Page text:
While the Gothic genre is certainly supposed to be about isolation and questions of sanity, “And the Trees Crept In” kind of took it a little too far and into a realm that was beyond cohesive and more muddled. The story is told mostly from Silla’s point of view, though sometimes Nori’s random scribbles and notes do get some play as well. But mostly it’s a first person narrative from Silla, and diary entries from Silla, which lends perfectly to an unreliable narrator device. However, as Silla’s diary entries go on, they become more and more unclear as to what exactly is going on, just as her narration starts to fall to pieces as well. Normally this is fine in this genre, but I feel that Kurtagich almost took it too far, as by the time we got to the end of the book I was just lost and more frustrated than not. Writing a well done and believable descent into madness is hard to do, to be sure, and while a valiant effort was made here, it didn’t totally work. That being said, everything does eventually get explained in a narrative moment given by Silla’s love interest Gowan. While I appreciated that explanation was given, and while it did TOTALLY make sense, I think that it shouldn’t take a literal monologue of rundown and explanation to achieve that. And on TOP of that, there is a HUGE random twist at the end that just came completely out of left field! That was strange and I didn’t know how to feel about it. There wasn’t really any reason for it to go on top of the other twist that was revealed.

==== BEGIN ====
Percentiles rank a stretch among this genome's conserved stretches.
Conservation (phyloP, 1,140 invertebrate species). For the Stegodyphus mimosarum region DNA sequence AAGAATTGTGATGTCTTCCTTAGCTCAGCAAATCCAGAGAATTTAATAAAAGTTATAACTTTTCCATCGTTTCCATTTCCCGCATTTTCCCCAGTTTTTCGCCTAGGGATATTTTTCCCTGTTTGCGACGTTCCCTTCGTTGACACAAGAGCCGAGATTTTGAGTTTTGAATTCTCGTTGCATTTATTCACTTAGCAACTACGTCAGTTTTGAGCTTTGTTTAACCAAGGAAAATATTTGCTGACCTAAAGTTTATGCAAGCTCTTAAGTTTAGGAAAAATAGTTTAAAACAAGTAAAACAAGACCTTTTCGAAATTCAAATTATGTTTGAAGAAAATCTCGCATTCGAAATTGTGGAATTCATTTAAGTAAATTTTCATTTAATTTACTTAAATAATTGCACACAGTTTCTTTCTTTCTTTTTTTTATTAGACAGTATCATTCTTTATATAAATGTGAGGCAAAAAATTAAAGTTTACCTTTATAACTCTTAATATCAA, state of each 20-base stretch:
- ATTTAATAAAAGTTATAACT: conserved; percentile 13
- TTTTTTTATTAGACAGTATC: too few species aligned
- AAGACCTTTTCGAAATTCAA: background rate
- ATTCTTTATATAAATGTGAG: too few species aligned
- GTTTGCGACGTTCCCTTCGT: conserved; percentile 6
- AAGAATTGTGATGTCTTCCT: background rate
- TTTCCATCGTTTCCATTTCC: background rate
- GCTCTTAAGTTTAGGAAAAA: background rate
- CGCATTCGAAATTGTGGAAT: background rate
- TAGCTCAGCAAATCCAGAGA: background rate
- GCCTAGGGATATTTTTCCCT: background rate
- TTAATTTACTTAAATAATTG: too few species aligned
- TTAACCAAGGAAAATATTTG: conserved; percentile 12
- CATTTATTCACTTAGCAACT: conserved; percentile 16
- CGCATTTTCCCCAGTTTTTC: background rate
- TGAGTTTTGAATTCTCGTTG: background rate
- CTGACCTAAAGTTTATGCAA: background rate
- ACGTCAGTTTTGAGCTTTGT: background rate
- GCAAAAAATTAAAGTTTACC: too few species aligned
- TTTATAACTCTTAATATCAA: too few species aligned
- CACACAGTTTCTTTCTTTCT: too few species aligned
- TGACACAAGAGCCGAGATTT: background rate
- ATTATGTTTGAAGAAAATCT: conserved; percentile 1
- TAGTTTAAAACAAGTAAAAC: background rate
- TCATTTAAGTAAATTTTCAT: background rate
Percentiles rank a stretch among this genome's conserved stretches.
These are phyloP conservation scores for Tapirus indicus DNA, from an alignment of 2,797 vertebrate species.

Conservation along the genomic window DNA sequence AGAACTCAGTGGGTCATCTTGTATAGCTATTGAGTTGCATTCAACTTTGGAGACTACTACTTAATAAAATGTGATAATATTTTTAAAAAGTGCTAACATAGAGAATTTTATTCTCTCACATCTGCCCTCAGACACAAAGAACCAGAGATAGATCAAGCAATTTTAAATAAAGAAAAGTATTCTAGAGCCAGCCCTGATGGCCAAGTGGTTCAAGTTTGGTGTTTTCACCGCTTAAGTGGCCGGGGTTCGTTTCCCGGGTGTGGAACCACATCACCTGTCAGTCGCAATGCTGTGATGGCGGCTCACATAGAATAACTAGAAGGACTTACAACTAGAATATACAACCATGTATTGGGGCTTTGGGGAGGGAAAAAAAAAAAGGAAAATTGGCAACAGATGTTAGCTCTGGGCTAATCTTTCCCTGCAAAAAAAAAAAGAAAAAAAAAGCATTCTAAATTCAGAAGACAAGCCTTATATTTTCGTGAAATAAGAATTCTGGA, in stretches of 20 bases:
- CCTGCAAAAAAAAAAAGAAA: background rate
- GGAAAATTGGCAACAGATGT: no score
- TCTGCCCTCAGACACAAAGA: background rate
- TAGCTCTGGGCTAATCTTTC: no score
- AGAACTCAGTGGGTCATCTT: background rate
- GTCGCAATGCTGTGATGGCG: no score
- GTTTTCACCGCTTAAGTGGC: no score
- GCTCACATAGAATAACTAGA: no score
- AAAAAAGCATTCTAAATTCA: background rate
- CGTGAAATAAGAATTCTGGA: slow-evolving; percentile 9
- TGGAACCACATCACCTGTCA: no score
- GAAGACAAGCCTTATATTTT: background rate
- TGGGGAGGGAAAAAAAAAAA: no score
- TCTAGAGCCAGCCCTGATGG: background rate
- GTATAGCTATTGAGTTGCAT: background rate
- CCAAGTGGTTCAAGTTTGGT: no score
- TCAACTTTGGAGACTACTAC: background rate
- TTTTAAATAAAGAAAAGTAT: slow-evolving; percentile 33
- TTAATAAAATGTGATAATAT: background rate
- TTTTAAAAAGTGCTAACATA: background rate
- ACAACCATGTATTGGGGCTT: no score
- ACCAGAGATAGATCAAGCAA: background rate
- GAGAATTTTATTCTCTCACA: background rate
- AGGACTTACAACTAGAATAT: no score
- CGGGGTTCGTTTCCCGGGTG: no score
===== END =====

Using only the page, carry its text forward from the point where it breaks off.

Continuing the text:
And let’s talk about Gowan and Silla a little bit. Silla’s characterization of a girl who is possibly losing her mind made it very hard for me to be like ‘oh yes, Silla and Gowan FOREVER’. While Gowan does serve a purpose in terms of wrapping things up for us readers in a tight little bow, I don’t quite buy into the romance that these two are supposed to have. I mean, after all is said and done I GET it, but I still don’t quite buy it. There wasn’t enough there before the end to make me really feel all that invested in it. I was far more interested in Silla’s relationship with her little sister Nori. The dynamic was not only interesting because of the age difference (Silla was ten when Nori was born and has always felt like a second mother to her), but because of the fact that Nori is mute. They can communicate with each other, and they have a strong love and bond through their clandestine communication, which gave a more desperate dynamic to both of them. In one sense it makes Silla more desperate to protect her since she seems to have that added layer of vulnerability, but it also makes a tension bubble up because Silla has a harder and harder time having her only company (outside of Gowan’s intermittent visits) be someone who has no voice and is different from her. And Nori’s fascination with the strange being in the woods adds even more tension still. I am admittedly pretty ignorant when it comes to what it is like to be a mute person, but I feel that Nori was portrayed in a sensitive manner.

At the end of the day, I did enjoy this confusing gothic tale of terror. I think that it definitely could have been a bit less convoluted while still maintaining it’s gothic aura. I would tell readers that it does all make sense. You just have to be willing to wait for it.

Rating 7: A pretty confusing and odd tale with a plot that needed explanation, but once it was clear what was going on I was pretty okay with it. There were some unsettling and creepy moments and the Slenderman-esque imagery was spooky.

Reader’s Advisory:

“And the Trees Crept In” is included on the following Goodreads lists: “Diverse Horror”,  and “New Speculative Fiction Stars”.

Find “And the Trees Crept In” at your library using WorldCat!